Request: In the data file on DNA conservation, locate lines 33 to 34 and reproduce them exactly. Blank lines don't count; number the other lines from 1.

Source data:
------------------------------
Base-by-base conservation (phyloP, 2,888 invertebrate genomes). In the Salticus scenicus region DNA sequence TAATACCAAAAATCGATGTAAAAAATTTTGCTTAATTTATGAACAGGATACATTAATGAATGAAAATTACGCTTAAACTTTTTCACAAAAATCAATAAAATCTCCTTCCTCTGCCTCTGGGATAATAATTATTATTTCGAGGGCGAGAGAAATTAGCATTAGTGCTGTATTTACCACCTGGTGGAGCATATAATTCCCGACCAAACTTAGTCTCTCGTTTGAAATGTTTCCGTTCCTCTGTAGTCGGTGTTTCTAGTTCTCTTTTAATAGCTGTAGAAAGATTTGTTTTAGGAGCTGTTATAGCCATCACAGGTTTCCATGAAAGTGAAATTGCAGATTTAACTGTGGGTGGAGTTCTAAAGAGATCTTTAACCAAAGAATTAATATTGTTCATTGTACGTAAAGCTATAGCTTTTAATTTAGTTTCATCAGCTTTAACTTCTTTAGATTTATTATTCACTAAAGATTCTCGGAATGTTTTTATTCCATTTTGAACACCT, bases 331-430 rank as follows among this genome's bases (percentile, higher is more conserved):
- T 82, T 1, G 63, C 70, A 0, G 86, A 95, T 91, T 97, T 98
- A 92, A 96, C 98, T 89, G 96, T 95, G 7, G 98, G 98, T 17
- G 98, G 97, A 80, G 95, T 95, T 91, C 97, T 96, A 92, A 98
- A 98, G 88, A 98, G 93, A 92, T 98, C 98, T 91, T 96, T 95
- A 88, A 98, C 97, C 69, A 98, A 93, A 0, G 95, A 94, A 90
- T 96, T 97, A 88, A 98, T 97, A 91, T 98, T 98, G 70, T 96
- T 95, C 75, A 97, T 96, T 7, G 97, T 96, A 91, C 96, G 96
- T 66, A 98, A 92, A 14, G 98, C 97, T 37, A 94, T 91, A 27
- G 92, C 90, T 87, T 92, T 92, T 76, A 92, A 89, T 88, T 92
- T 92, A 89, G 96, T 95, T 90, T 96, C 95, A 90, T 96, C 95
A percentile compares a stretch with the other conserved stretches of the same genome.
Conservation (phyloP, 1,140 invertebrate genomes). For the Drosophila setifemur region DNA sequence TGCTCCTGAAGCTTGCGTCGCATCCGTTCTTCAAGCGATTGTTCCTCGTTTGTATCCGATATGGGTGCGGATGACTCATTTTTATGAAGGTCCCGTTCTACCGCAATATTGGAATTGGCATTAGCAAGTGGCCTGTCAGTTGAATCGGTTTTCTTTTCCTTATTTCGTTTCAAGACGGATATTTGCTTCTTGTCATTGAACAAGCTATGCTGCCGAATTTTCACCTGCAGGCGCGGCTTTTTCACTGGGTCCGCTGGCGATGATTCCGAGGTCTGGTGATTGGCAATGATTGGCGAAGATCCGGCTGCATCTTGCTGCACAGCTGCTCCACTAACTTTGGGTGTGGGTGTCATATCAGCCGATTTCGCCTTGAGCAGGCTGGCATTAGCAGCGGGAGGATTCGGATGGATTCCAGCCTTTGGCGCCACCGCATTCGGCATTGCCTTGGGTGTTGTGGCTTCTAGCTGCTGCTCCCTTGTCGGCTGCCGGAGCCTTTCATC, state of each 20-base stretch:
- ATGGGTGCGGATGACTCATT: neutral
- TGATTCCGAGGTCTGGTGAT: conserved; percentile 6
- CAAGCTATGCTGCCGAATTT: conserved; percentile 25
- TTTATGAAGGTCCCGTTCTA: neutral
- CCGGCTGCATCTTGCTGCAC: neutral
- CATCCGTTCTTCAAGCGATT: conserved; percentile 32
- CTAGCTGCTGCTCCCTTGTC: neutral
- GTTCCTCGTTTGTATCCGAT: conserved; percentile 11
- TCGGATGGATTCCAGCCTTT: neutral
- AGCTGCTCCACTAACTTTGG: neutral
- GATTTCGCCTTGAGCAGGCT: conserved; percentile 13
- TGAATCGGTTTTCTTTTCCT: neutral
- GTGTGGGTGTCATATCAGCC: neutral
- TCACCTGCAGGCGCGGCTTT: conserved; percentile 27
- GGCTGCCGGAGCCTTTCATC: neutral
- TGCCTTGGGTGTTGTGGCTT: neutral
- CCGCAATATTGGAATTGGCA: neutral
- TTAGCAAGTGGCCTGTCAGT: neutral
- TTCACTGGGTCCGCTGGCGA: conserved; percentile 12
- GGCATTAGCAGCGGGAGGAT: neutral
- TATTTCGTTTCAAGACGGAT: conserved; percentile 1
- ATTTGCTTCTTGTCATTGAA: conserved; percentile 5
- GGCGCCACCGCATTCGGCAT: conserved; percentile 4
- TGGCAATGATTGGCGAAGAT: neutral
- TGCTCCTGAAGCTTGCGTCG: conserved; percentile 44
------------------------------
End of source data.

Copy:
- GGCATTAGCAGCGGGAGGAT: neutral
- TATTTCGTTTCAAGACGGAT: conserved; percentile 1